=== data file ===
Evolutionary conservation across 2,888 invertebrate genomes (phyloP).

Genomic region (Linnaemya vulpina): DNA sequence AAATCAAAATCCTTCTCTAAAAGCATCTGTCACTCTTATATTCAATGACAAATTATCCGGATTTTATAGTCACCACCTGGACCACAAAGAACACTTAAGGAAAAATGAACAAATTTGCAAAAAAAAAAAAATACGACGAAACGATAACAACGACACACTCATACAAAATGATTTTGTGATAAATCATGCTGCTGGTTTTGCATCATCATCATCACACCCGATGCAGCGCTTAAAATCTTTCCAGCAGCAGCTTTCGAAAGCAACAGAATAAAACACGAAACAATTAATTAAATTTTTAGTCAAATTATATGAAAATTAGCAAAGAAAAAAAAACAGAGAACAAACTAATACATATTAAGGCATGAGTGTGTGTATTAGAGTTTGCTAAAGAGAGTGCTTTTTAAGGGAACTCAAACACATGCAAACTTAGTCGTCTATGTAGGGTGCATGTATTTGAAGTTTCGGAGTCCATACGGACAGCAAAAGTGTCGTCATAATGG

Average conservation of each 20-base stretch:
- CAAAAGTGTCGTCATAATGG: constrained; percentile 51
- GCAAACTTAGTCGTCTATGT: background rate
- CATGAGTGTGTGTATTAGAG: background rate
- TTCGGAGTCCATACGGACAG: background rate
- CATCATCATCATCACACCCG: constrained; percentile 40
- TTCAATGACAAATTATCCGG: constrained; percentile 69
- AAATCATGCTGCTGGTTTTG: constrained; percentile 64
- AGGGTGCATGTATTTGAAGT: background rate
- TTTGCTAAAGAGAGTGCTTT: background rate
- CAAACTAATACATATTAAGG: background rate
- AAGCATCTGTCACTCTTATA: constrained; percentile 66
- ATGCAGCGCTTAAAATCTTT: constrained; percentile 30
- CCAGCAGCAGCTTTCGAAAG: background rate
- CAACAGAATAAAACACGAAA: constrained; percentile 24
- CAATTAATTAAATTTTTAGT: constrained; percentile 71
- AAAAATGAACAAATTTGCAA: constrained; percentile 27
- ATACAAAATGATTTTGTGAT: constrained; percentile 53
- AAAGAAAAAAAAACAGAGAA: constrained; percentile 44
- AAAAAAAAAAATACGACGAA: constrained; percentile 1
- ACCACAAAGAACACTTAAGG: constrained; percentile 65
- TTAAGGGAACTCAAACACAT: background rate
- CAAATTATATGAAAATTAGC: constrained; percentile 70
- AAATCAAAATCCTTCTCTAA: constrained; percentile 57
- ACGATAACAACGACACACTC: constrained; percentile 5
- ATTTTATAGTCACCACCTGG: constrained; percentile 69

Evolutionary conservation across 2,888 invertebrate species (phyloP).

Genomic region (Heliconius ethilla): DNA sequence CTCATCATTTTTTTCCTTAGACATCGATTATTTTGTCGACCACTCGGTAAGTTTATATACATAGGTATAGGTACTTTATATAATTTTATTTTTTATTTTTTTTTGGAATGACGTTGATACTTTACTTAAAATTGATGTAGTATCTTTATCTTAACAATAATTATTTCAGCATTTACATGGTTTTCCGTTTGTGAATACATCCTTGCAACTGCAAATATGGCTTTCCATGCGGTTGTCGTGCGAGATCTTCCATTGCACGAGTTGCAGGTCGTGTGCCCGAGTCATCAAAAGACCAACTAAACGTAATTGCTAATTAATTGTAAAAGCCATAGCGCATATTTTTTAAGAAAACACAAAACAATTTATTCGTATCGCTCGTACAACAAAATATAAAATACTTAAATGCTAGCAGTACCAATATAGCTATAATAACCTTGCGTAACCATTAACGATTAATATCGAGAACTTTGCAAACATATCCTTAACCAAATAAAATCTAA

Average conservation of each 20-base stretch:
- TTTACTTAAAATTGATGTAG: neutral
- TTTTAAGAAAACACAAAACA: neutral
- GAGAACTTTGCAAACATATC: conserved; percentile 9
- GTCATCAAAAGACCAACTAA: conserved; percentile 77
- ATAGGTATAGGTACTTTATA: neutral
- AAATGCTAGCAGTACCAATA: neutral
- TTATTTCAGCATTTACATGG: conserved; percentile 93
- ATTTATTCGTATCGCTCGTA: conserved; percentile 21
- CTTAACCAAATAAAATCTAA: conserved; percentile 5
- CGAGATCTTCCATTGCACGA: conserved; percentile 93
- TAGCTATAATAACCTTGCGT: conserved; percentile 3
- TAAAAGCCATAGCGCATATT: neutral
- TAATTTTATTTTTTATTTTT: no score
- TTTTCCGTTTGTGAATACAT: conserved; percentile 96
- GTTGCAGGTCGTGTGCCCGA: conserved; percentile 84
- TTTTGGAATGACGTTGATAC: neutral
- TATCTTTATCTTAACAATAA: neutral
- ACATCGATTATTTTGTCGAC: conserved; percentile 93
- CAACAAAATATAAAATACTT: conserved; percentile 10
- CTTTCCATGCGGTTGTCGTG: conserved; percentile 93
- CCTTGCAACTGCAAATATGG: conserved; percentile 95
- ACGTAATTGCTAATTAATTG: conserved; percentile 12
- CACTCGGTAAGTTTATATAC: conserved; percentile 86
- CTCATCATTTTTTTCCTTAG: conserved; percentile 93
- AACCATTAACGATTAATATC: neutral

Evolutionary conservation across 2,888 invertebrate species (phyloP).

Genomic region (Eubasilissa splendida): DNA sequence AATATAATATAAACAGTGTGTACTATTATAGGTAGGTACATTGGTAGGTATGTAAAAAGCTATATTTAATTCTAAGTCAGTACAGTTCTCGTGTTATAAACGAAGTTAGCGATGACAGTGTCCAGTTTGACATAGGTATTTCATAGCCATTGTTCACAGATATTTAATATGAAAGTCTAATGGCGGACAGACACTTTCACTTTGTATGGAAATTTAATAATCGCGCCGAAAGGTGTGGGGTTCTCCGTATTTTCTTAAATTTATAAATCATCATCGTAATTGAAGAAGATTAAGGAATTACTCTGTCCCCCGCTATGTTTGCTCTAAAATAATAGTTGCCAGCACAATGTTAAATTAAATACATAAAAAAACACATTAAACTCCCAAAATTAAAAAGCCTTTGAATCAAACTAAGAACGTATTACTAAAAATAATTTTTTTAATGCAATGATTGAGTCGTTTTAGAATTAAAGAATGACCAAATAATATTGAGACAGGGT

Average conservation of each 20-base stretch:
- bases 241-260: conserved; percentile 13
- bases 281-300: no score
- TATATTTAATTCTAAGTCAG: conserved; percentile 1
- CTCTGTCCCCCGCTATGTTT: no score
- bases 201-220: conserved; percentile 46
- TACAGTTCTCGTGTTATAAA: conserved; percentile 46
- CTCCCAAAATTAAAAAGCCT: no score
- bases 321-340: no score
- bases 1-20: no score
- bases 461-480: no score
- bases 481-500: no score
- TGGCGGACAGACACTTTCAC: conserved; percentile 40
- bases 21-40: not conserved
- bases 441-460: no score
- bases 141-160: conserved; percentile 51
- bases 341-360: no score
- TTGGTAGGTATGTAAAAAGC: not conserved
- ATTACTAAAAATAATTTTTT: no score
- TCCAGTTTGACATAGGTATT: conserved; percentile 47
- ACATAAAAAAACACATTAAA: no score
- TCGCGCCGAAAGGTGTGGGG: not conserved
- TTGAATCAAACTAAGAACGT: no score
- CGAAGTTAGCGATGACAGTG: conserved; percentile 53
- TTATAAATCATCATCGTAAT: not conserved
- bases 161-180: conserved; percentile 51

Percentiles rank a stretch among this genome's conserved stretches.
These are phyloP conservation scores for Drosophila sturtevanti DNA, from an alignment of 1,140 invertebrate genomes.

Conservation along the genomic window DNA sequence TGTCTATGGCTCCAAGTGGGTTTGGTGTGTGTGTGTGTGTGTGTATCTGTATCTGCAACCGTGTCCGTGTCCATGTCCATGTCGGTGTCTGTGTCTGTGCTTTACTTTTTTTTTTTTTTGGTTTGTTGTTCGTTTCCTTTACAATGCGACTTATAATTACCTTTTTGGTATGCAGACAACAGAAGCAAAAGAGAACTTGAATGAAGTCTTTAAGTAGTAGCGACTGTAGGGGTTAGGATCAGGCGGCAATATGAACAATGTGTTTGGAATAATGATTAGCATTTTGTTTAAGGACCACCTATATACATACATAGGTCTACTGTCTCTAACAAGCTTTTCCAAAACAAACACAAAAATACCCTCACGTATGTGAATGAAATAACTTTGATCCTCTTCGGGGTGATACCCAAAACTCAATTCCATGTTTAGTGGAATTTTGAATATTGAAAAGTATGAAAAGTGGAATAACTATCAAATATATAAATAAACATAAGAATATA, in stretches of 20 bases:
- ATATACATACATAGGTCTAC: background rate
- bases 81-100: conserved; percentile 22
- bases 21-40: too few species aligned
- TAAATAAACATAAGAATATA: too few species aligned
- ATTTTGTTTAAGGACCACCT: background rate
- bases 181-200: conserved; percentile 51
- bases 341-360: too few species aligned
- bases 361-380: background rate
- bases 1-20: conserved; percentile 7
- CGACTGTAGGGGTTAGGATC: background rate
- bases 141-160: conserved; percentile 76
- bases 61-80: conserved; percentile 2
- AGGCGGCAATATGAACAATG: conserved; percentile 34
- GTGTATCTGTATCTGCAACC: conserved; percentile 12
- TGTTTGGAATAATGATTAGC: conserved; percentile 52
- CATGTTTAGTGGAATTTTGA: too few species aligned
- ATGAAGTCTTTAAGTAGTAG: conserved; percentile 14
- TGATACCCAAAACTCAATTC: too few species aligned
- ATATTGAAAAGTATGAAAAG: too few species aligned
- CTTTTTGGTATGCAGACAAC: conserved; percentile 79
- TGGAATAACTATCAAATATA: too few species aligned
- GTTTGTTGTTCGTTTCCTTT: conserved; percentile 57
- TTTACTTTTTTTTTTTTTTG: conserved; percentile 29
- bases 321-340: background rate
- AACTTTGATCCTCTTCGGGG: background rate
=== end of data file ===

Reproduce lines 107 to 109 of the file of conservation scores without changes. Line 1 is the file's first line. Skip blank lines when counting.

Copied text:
- CTTTTTGGTATGCAGACAAC: conserved; percentile 79
- TGGAATAACTATCAAATATA: too few species aligned
- GTTTGTTGTTCGTTTCCTTT: conserved; percentile 57